> > until defined by the programmer. Apparently the author of my Java book
> > thinks so, too. It's also a readability problem that you have to think
> > about whether the types are "primitive" to know which of two meanings to
> > read for an operator. This is contrary to Java's argument against
> > operator overloading!
> As a teacher of Java as well as a user, I agree this is an unfortunate
> confusion in Java. Of course it all makes sense once you get used to it,
> but I guess that's what people say about C and C++ wacky features.
> Wacky C Syntax II
> > Not possible to "forget" to put "break" in a case statement.
> > > I agree that this is an amazingly stupid C characteristic not fixed in Java.
> Subtypes [READ THIS ONE!]
> > Types and subtypes whose ranges relate to the abstraction, not to the
> > implementation. (Can do it in Java, but only with a lot of OOP
> > baggage.)
> Ya know, a lot of what we're saying here has been said a million times already
> and I'll bet a lot of people stopped reading this message paragraphs ago...
> _but_ I think this issue of subtypes deserves some real attention.
> I used to be a big believer in subtypes and I couldn't understand how C
> programmers lived without them. But I saw subtypes get really abused on a
> large Ada project and now I don't know what to think. I'd like to hear some
> other opinions.
I must confess that much of the Ada code I've seen has been written by
people without adequate Ada training. My viewpoint is teach people how to
use the feature instead of forbidding it--but then, that's what C fans say
about Ada! :-)
> Fixed sizes for primitive numeric types
> > > As for int being 32 bits, that's tied to small and simple again. I thought it
> > > was a daring, bold, and positive move for Java to just _decide_ that ints were
> > > such-and-such a size, period.
> > This was definitely a good idea for C programmers who insist on writing
> > size-dependent code even though they know it's not portable. On the other
> > hand, if you write in terms of requirements or abstractions (as Ada
> > allows), your code is portable to any compiler that supports the ranges or
> > other details that you've specified--and other compilers won't compile
> > it!
> Operator overloading
> > Since Java does not allow putting range constraints on primitive types,
> > anyone who wants it has two choices:
> > a. Explicitly write your range checks everywhere you do anything with the type.
> > b. Write a class that always does it's own range checking, and give up
> > infix notation for your expressions. A * B + C * D becomes
> > Sum_Of(Product_Of(A,B),Product_Of(C,D)) Plus you have to write all
> > the operators your clients might need--even though the comparisons
> > need no range checking. This is one spot where the philosophies are
> > reversed: Java takes away a valuable capability because programmers
> > abused it. Ada allows it even though there's no way to force the
> > programmer to give the operator the "intuitive" meaning.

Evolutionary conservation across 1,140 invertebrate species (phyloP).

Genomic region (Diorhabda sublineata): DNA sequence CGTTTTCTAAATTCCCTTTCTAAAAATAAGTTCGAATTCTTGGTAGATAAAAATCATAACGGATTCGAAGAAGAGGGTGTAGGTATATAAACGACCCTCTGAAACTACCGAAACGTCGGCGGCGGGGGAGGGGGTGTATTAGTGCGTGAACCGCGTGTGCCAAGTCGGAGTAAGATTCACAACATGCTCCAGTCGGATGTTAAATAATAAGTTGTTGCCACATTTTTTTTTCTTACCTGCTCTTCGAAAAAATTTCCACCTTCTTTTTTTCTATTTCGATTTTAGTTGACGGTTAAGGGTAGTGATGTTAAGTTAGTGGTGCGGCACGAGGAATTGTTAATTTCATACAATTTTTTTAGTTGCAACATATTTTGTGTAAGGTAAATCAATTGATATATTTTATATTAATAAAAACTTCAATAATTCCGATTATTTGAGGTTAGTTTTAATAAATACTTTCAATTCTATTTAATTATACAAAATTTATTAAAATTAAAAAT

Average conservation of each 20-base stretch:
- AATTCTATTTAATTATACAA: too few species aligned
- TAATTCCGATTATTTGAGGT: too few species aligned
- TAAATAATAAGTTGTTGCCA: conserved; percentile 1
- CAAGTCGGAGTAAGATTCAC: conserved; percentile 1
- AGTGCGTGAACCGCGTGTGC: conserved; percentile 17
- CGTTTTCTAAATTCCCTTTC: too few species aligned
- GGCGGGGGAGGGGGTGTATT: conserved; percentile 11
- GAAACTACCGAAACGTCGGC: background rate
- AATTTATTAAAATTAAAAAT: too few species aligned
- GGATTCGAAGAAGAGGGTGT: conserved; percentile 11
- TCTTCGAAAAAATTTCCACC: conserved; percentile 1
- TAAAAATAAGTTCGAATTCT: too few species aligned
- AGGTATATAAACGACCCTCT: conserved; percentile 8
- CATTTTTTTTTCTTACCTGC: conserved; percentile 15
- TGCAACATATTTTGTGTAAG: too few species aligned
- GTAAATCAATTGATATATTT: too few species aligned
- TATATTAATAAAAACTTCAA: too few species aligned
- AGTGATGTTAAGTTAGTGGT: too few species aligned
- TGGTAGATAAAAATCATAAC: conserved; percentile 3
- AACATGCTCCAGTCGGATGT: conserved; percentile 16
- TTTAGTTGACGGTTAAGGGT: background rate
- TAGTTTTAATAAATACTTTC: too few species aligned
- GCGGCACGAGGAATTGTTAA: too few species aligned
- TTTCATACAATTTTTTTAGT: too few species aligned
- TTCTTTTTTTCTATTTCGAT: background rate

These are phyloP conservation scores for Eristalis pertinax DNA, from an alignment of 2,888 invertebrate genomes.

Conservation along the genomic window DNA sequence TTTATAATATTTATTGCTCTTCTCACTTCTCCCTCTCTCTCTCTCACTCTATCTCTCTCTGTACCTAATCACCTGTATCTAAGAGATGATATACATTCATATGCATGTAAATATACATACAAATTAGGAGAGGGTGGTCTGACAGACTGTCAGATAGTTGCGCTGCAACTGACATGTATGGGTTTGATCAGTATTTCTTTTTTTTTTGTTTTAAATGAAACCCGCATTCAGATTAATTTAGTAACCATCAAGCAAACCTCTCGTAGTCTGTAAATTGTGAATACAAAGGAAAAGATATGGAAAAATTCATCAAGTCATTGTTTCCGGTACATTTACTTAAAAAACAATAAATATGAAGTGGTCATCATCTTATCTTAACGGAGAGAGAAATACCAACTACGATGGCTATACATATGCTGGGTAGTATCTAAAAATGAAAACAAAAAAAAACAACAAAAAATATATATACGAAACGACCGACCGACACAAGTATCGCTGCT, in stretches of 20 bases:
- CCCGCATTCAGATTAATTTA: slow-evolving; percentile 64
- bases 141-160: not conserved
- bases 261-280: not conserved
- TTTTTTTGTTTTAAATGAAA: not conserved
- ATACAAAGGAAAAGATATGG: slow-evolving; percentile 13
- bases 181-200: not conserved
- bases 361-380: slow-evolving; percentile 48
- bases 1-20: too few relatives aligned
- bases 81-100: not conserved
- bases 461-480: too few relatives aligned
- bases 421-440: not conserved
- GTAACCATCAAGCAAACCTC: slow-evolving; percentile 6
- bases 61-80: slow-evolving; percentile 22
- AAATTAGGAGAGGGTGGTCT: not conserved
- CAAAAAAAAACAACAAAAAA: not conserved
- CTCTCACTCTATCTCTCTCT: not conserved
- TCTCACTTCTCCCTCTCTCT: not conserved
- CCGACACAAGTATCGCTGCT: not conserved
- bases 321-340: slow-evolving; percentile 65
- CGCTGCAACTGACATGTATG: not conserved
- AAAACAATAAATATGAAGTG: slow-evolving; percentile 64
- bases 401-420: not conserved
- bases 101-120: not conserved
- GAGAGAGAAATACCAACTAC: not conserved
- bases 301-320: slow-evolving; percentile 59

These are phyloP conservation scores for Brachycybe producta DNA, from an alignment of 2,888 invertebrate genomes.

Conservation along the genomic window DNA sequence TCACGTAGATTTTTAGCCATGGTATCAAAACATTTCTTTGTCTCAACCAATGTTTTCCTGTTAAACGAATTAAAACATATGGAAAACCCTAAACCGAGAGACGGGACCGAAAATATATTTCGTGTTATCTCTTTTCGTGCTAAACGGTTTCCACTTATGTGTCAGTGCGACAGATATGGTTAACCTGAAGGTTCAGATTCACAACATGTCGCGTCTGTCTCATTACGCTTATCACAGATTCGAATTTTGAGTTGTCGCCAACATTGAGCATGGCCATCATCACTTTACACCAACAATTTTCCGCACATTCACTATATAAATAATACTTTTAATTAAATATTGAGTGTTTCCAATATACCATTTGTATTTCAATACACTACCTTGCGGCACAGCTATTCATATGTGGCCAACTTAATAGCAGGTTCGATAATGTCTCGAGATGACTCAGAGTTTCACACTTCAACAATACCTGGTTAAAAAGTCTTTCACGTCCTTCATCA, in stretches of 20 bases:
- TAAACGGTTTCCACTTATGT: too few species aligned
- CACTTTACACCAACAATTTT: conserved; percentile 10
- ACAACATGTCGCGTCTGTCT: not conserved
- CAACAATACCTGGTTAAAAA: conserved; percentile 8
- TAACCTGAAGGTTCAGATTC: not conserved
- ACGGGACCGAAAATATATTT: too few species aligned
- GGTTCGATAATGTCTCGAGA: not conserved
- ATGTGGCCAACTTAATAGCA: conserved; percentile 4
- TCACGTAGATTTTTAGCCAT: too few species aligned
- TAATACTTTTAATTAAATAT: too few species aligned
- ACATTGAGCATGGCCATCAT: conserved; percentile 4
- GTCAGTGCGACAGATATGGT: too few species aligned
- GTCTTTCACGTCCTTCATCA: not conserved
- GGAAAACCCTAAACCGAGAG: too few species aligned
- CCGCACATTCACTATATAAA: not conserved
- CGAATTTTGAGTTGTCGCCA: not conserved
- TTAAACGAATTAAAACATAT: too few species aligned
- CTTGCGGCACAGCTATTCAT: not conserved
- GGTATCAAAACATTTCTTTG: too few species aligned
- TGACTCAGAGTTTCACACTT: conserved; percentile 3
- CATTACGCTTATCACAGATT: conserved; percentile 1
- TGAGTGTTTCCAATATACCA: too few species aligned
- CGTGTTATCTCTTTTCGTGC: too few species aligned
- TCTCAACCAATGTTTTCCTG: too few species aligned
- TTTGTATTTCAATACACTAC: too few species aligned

> Yes, well, I hear you.
> Access-to-subprogram that is fully type safe and nesting safe
> > the inventors of Java AND of Ada 83
> > rejected access-to-subprogram because it wasn't safe. But in Ada 95, so
> > many people demanded it that we figured out a way to MAKE IT SAFE. Java's
> > inventors either didn't know this could be done, or they thought it would
> > make the language "large."
> I know Ada95 has type-safe procedure references (oops, I mean accesses!). But
> I don't think Java has a problem here. In Java, procedure references are
> "passed" by using interfaces. I think it's type-safe, but help me out here.
You're probably right. I haven't gotten to "interfaces" in my book, so I really
don't (obviously) understand them. Something earlier in the book suggested that
Java "rejected access-to-subprogram because it wasn't safe." (not in those terms)
> The usual points...
> The OOP inheritance mechanism is independent of the encapsulation mechanism
> > (Lack of this is why C++ had to have the dangerous
> > "friends" feature. Does Java have something like that?)
> I had written:
> > > Actually I think Java and Ada are tied on this one. Java packages are
> > > independent of inheritance.
> > I don't know what the connection is. I was referring to the fact that two
> > Java classes cannot share private data like two or more Ada types in one
> > Ada package. In Java, the methods and instance variables are encapsulated
> > within the class, which corresponds to ONE Ada type as well as ONE Ada
> > package. This is not major, though, since mutually dependent types are
> > not that often needed and Java does have some workarounds.
> I still think Java has this covered. Non-public classes and methods I declare
> in a Java package are only visible within the package. Java programmers don't
> think this way but it _is_ a natural use of Java packages to put two public
> classes in a package along with all kinds of non-public classes. Nobody
> outside the package would be able to access the non-public classes. I don't
> think this is a "workaround"; I think it's a significant Java language feature
> intentionally provided to give Java programmers the same capability that is
> available in Ada. It's just that most Java programmers don't understand the
> _advantages_ of this kind of encapsulation.
I guess I'll have to wait on this one till I finish the Java book.
I don't know anything about Java packages. I was basically parroting
the complaints I had heard from others that you can't easily have
mutually-dependent data types in Java.